Cat Agility?!

Cat agility got its start in 2001 because of a dinner conversation about cat tricks. Two couples on the cat show circuit decided to modify some dog agility obstacles and show them to their cats. From there, a group called International Cat Agility Tournaments (ICAT) was born.

Three years later, the Cat Fanciers Association took an interest in the new sport for cats. One year after that, the organization’s first agility competition was held in Oregon as part a cat show, and boasted forty-five contestants. Since then, scores have been kept sporadically, with prizes consisting infrequently of money and more often a ribbon or small trophy.

Feline agility competitions, in which cats run through a miniature obstacle course full of hurdles and tunnels, have become fixtures on the cat show scene.

–Jennifer Kingston of New York Times, Next Best Thing to Herding Cats

Agility is a sport that people and pets can do together. Your pet will race through tunnels, leap over jumps, climb A-frames and pet walks, balance on teeter totters, and weave between poles. Although agility can involve large pieces of equipment, you can also create your own course at home.

For any pet owner, there are three reasons to take up agility. First, it’s fun. Second, all this activity will be good for the health of both you and your pet. Third, because agility is a team sport, the two of you will develop a unique bond.

I think we let cats’ brains rot, and I think it’s sad.

–Cynthia Otto of Pennsylvania’s School of Veterinary Medicine, Next Best Thing to Herding Cats


Agility benefits cats in that it makes use of their senses and skills. Foremost, agility provides them with the opportunity to make use of and hone their unique abilities to sprint and jump. Second, cats have excellent visual focus and accuracy, which agility will exercise to the fullest as cats race through a complicated obstacle course. International Cat Agility also points out that cats excel in learning a skill, remembering it, and adapting it to new situations. This knack to problem-solve enables them to quickly learn an entire agility course. Finally, although their independent nature can work against cats, it can also work for them. Our goal as trainers is to tap into that independence by giving our cats a reason to do agility. As with dogs, we can use treats, toys, and the obstacles themselves as motivation.

Not only is putting your cat through hoops fun, it’s also great for your cat. That’s because agility training fights obesity and boredom, two very common cat problems.

–Animal American Hospital Assocation, Get Your Cat Off the Couch

Lucy_TrainMy interest in cat agility developed in a roundabout way. Even as a puppy, our family’s toy poodle could climb like a goat. This interest prompted my husband to make obstacles courses for him at home, and later enroll him in agility classes at the local Greater Lincoln Obedience Club. The two have gone on to compete in local and even national agility trials. Inspired by them, I started teaching our first cat to do tricks. With our three current cats, I’m even more serious about training, which has expanded to include agility skills.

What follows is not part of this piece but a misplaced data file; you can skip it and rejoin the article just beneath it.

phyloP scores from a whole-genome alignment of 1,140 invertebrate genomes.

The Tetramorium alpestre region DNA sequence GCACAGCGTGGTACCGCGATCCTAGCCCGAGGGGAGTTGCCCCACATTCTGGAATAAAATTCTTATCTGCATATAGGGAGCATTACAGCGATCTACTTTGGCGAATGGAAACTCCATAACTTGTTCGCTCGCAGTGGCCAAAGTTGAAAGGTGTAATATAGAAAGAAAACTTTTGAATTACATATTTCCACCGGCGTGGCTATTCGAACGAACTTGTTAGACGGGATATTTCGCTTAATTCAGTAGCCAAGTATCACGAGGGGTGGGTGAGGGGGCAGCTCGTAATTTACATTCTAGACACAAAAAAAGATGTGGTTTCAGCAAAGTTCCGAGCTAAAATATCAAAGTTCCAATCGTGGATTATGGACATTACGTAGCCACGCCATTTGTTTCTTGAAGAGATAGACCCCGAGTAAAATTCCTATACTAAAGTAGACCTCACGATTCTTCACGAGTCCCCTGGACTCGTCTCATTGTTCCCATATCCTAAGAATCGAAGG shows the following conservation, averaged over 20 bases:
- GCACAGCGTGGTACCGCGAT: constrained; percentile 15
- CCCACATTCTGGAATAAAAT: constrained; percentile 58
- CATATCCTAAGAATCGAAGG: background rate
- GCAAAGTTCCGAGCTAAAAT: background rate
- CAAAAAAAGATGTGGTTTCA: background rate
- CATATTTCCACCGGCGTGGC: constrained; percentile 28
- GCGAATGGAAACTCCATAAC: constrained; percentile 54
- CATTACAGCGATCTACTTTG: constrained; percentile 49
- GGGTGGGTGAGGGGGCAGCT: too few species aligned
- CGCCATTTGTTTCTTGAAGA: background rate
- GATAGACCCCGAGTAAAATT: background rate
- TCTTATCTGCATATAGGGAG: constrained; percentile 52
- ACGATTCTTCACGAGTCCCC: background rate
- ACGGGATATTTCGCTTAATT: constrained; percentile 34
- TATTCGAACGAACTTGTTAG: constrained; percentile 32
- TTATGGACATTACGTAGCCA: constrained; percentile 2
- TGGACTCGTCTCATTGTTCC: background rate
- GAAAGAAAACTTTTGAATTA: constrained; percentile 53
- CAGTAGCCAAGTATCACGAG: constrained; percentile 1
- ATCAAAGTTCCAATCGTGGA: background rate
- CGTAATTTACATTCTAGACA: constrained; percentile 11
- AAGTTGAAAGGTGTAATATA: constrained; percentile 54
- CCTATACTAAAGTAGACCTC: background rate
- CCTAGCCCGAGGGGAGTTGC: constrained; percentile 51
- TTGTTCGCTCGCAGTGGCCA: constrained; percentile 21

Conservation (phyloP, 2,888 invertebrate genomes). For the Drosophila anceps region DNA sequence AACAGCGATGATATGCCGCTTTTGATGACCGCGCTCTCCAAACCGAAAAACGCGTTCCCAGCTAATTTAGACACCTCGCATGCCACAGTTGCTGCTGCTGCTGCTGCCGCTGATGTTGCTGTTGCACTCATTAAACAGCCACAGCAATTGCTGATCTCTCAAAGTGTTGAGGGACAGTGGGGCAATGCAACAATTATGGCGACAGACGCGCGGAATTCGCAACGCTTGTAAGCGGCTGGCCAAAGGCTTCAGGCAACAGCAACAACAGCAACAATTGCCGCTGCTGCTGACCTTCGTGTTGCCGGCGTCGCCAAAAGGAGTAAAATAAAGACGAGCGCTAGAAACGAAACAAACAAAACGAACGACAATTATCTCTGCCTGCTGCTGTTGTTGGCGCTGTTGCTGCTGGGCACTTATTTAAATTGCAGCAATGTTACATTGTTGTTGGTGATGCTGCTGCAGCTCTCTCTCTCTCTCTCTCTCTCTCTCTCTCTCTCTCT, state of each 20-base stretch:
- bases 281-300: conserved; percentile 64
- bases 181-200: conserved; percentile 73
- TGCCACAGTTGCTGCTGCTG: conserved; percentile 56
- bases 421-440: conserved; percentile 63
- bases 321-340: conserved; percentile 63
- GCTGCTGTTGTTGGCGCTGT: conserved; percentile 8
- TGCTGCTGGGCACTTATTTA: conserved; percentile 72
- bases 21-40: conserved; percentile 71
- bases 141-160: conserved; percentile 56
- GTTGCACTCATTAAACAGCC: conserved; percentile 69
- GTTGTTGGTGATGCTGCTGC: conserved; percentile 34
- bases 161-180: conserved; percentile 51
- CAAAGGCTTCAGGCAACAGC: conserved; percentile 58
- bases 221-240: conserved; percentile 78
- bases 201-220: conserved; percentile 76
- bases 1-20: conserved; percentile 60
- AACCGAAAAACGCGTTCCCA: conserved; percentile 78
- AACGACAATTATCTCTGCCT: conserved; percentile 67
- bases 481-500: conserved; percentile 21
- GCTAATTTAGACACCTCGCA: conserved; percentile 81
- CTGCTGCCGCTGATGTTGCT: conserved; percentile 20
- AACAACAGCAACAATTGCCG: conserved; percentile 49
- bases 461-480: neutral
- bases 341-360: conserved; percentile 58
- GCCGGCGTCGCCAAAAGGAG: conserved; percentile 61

Training for agility can be done inside the house, takes little space, and is inexpensive.

–International Cat Agility Tournaments, Benefits of Cat Agility

Over the past three years, I’ve tried to replicate each agility obstacle at home. A jumping obstacle was the easiest and most economical to create. Because cats like to be up high, I have mine jump from chair to chair. Cost: free!” For a few dollars, I also added a child’s hula hoop into the mix.

rainy_tunnelAfter my cats mastered jumps, I added a tunnel to their repertoire. The tunnel is one of the most popular obstacles in dog agility and, like jumps, one of the simplest to teach. With a small tunnel, I simply throw a treat into it to get my cats running in the right direction. They then take turns diving into the tunnel’s mouth and bounding out the other end. You can find a small affordable one at the Baby, Toddler & Preschool Learning Toys | Playroom Furniture | Play Tents & Tunnels section at Toys R Us. Larger tunnels are more expensive and more difficult to store. In addition, to train our cats to go through a larger tunnel, I initially had to crawl through the it with them. Only over time could I lead them through the tunnel with a trail of treats.

catweavesThe remaining obstacles are more difficult to replicate and to teach—but not impossible! For weaves, I’ve turned to pop bottles or other tall, thin objects. I then lure my cat through with treats or wand toys. Another relatively low-cost option is small traffic cones. I recently found a set of weave poles for cats at – of all places – Bed, Bath, & Beyond’s website. (The set also includes a hoop. But notice that it only comes with three weave poles. That wasn’t enough for me, so I bought two sets.) I have yet to create an A-frame, but Cat Fanciers Association recommends pushing together two Alpine scratchers (with the corrugated cardboard scratching material) that tilt up at an angle. Another idea I gleaned from the CFA agility site is laying a plank across two sets of pet stairs to create a pet walk. This leaves the teeter, for which I’ve yet to find an economical solution.

Everybody wanted to try running their cats through a course.

–Diane McCartney of The Wichita Eagle Cats in Motion